For the longest time I imagined it was a problem just with the branches in Waterloo Station. Well, yes, all three of them. But holidaying around Britain last week I discovered that there's a queue in every single WH Smith in the land.

Is it that WH Smith is fewer, or dimmer, staffed? Do they have till software designed by ETS? Is it because they spend too much time trying to cross-sell Toblerone at the checkout?


I know, I know, I'm grumpy, but there's something cruel about returning to work, with London shrouded in some sort of permanent autumnal gloom, after a fortnight's break: two weeks, just doesn't work does it? Not long enough to forget your work-worries, only your password.

20 Aug 2008

Bonnie


Bass Rock bathed in Scottish sunshine. By D.Y
After nearly two weeks holiday in Scotland I think I can safely report that:
  • it's true: Global Warming really has stopped.
  • Indeed if the prevalence of wetsuits on the beach is any guide at all, then an ice age is imminent, again.
  • fortunately we can rely completely on the ever-present lukewarm rain in Northern Britain to melt the glaciers and save us from the spreading menace.
It has to be said that the Kingdom of Fife isn't at its best in the rain. Which is a shame, because it seems to rain a lot.

"Out in the distance", proffered our guide, as we traipsed round the local National Trust castle "you can see Bass Rock. Keep a wee watch on it ev'ry morn" [Look, you'll just have to imagine the accent, work with me here, OK?] "and ye'll see it's a different colour every day, do ye ken? Perhaps you've even noticed some different colours already in your stay?"

Yes. Grey.

At the Cocoa Tree cafe, chock full of damp tourists, I divulged to the cheery waitress that I was from London. "Oh, well ye'll be wanting the internet access, then", she said (No, she wasn't Scottish).

But she was right! It's not at all a bad place to sit and blog over a small and extraordinarily good cup of intense hot chocolate with a dash of chilli (recipe kept determinedly secret despite two separate and heartfelt requests)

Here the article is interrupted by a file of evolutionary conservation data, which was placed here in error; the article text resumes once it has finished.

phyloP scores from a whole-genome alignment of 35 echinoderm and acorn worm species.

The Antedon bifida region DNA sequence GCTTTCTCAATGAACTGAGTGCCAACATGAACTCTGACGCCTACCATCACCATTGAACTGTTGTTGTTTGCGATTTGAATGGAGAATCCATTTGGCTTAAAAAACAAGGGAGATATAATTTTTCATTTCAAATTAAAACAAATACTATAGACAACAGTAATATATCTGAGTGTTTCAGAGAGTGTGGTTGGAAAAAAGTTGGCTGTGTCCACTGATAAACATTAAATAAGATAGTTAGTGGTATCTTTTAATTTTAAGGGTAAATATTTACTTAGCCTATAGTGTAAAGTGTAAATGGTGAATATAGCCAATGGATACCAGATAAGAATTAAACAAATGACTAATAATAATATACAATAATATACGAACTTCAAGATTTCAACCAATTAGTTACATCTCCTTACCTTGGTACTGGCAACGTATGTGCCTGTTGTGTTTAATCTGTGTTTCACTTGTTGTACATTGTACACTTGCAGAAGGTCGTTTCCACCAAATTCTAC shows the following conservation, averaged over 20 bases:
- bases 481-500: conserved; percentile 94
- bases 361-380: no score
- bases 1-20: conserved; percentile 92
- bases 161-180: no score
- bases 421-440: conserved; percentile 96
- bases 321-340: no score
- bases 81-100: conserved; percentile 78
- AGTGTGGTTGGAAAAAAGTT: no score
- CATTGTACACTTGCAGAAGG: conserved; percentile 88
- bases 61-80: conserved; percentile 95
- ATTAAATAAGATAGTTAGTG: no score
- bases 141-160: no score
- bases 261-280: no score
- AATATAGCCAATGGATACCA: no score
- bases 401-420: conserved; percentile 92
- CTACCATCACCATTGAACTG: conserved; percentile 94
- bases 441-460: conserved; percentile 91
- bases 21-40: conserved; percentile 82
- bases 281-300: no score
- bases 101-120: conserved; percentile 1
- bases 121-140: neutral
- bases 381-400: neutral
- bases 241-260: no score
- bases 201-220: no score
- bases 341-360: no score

"When I was your age, you know, we didn't have wetsuits", I sniffed to the Botogol children.
I felt about 74.

18 Aug 2008

From the Fringe..


Translation: It isn't very funny. With PR
like that, who needs critics?


The fringe festival is raw market capitalism at its best: while the official festival ballet and opera rest on their arts council subsidised backsides (more money than on wind farms, but less than on Olympic Cycling) the High Street throbs with hoards of performers pressing flyers into the hands of would-be play-goers, with hardly any hyperbole to speak of (we went to three world premières and fourteen five-star shows)

"Do you think they target who they give their flyers to" asked the Botogol girls, and their friend, after a particularly arduous ascent of the Royal Mile. We sat down over a deep-fried Mars bar with cider on the rocks, and compared our stash: the three teenage girls had received invitations to a dark drama about teenage suicide, the Women's stand-up comedy awards, a dark drama about bulimia nervosa and the Chippendales. I had scored a leaflet for The Scottish National Trust's Georgian House in Charlotte Square.

Later that evening, in an iconoclastic defiance of stereotype, I woke up Mrs Botogol to take her to the Supper Club in the Assembly Rooms at Midnight. I promised her relaxing cabaret, soulful jazz, tearful blues, the whole spiced with erudite and witty comedy. What we got was sub-1930s Berlin Cabaret, but more squalid and more low-brow. It's a good job we are broad-minded.

The lowlight of the show was the German MC in wig who sang songs of unbearable crudity, without rhyme or metre and totally devoid of wit. Perhaps in the original German they rhymed

The highlight? Well, Mrs Botogol told me not to mention the pale stripper who excitingly fought her way out of a gigantic parcel in a bikini (the stripper, not the parcel) for Mrs Botogol doesn't like strippers. So let's, rather, go with the middle-aged luridly eye-shadowed black man, 23 stone if he was a kilogram, encased from top to tail in a neon-pink lycra body suit, singing... well, I quite forget what he was singing, I was too busy shrinking into my chair trying to avoid attention, for I recognised him - indeed he knew us - for he was none other than the big guy who had plonked down in front of us earlier, and politely apologised for blocking Mrs Botogol's view "Don't worry, I'll be going in a moment".

Now on stage he picked us out of the crowd with no trouble and beamed and waved enthusiastically, flickering his mascara eyelids at us, until the music stoppped. I knew what was coming next.
"So what's your name dear", he asked me, "yes, yes, I do mean you"

I swallowed, sat up straight and looked him firmly in the eye: "I'm Brad Majors, and this is my fiancee, Janet Weiss"